“Find a job you enjoy doing, and you will never have to work a day in your life.” This famous saying describes Dyer VanDevere’s life: that of a commercial fisherman.
Dyer was born in Seward, in the Territory of Alaska. His parents, Lester and Betty, moved up to Alaska in the mid-1950s, seeking the “adventures of the northland,” as Dyer characterized it. His childhood was spent living in north Kenai in the winters and on the west side of Cook Inlet in the summers; first at Point Harriet, then Tuxidni Bay, and eventually summering in Chinitna Bay starting in 1965.
The VanDevere family began salmon setnetting on the west side, then transitioned to drift gillnetting, and even had a beach seine operation in the 1970s. “I have been a licensed commercial fisherman since I was seven,” Dyer said.
Young man and the sea
Dyer began drift fishing with his parents in Chinitna Bay in 1968. In 1981 Dyer went out on his own and has been a drift fisherman in Cook Inlet ever since. Next year, 2023, will mark his 40th season with his 32-foot boat, the F/V Swift Arrow. “I was going to get a bigger boat, having a five-year plan to do that, but I know this boat like the back of my hand,” explaining that his “starter” boat has served him well in the Cook Inlet fishery.
Dyer talks with enthusiasm about the 50-acre family site at Chinitna Bay. This continues to be his family’s base when fishing on the west side of Cook Inlet, or just for the sole purpose of immersing themselves in family time. Dyer’s family enjoys many activities at Chinitna Bay: halibut and silver fishing; black bear hunting; harvesting wild greens, clams, and snails; and spending time around the campfire. “I would prefer to live there as much as possible,” Dyer said. When not at Chinitna Bay, he calls Kasilof home.
Commercial fishing craftmanship
Making things is in Dyer’s blood and fostered by nearly a lifetime of living off the grid on the west side and fabricating various parts for his boats, gear, and the Chinitna camp. He described how, with a little help from his friends, he designed and built an aluminum dory in 1982 that he originally used for herring fishing. “I had an idea what I wanted because I had already fished a smaller, semi-version of it. I built a bigger one with it in mind to travel back and forth across the inlet, with a bigger bow and beefier stern to handle more horsepower.” He continues to use this dory to make his spring and fall trips to Chinitna Bay.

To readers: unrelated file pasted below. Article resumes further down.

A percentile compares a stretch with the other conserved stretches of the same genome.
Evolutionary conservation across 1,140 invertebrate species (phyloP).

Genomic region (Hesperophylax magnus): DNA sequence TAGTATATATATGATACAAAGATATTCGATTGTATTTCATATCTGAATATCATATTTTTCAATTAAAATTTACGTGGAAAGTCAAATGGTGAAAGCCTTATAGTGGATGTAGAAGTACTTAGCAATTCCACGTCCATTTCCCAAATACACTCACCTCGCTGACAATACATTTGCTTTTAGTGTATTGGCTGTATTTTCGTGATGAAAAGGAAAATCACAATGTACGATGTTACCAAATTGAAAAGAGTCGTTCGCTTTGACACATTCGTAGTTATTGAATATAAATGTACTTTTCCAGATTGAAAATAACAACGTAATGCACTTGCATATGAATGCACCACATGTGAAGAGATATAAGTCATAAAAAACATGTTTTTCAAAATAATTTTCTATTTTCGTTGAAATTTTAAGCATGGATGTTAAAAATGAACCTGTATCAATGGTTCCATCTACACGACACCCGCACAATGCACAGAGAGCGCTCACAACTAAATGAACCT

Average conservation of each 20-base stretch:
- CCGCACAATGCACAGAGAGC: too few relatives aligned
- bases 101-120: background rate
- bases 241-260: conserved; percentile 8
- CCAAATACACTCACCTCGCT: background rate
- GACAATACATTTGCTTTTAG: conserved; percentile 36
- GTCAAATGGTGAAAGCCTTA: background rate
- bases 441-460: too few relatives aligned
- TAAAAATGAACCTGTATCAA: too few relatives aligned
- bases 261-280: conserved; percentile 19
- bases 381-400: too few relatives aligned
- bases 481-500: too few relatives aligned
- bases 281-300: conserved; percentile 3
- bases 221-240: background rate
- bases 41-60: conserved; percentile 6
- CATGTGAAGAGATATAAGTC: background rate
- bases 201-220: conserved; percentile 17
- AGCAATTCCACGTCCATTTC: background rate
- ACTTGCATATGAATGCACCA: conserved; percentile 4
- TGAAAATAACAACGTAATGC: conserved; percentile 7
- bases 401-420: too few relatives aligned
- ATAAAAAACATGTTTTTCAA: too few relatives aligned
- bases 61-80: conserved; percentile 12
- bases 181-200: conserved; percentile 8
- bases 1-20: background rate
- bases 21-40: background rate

Dyer has been making soap for about nine years, under the business name of Iliamna Soapworks. “My shtick is wild game, using moose fat as the primary ingredient, along with coconut oil, olive oil, sweet almond oil, shea butter, and lard,” he said. Dyer has been experimenting to come up with his special formula that incorporates locally-harvested moose fat. He renders the fat down to tallow, which he filters and then uses in his soap. Dyer also makes his own red wine and birch syrup and is looking forward to making salve.
CIAA board mainstay
Dyer first joined the CIAA Board of Directors in 1985 as an alternate for Richard King, who held one of the Inlet Wide Representative seats. Dyer has served on the CIAA board for 33 years as an alternate (10 years) or board member (23 years). In addition, he is a member of the Kenai/Soldotna Fish and Game Advisory Committee and sits on the United Cook Inlet Drift Association (UCIDA) Board of Directors.
Currently Dyer represents UCIDA on the CIAA board and serves on the Public Relations Committee. He is on this committee to help address “How the general public looks at the aquaculture association and simply does not understand what it does in terms of providing fisheries like the Resurrection Bay sockeye and silver fisheries or the China Poot dip net fishery.”
Just as Dyer has remained steadfast in his commercial fishing career, he has remained equally as committed to serving on the CIAA Board of Directors.
When Dyer first put his name in the hat as a CIAA board alternate in 1985, the then 26-year-old said in his candidate statement “We need to keep Aquaculture an ongoing and advancing influence on the Inlet’s fisheries. More fish will mean a better future for all of us.”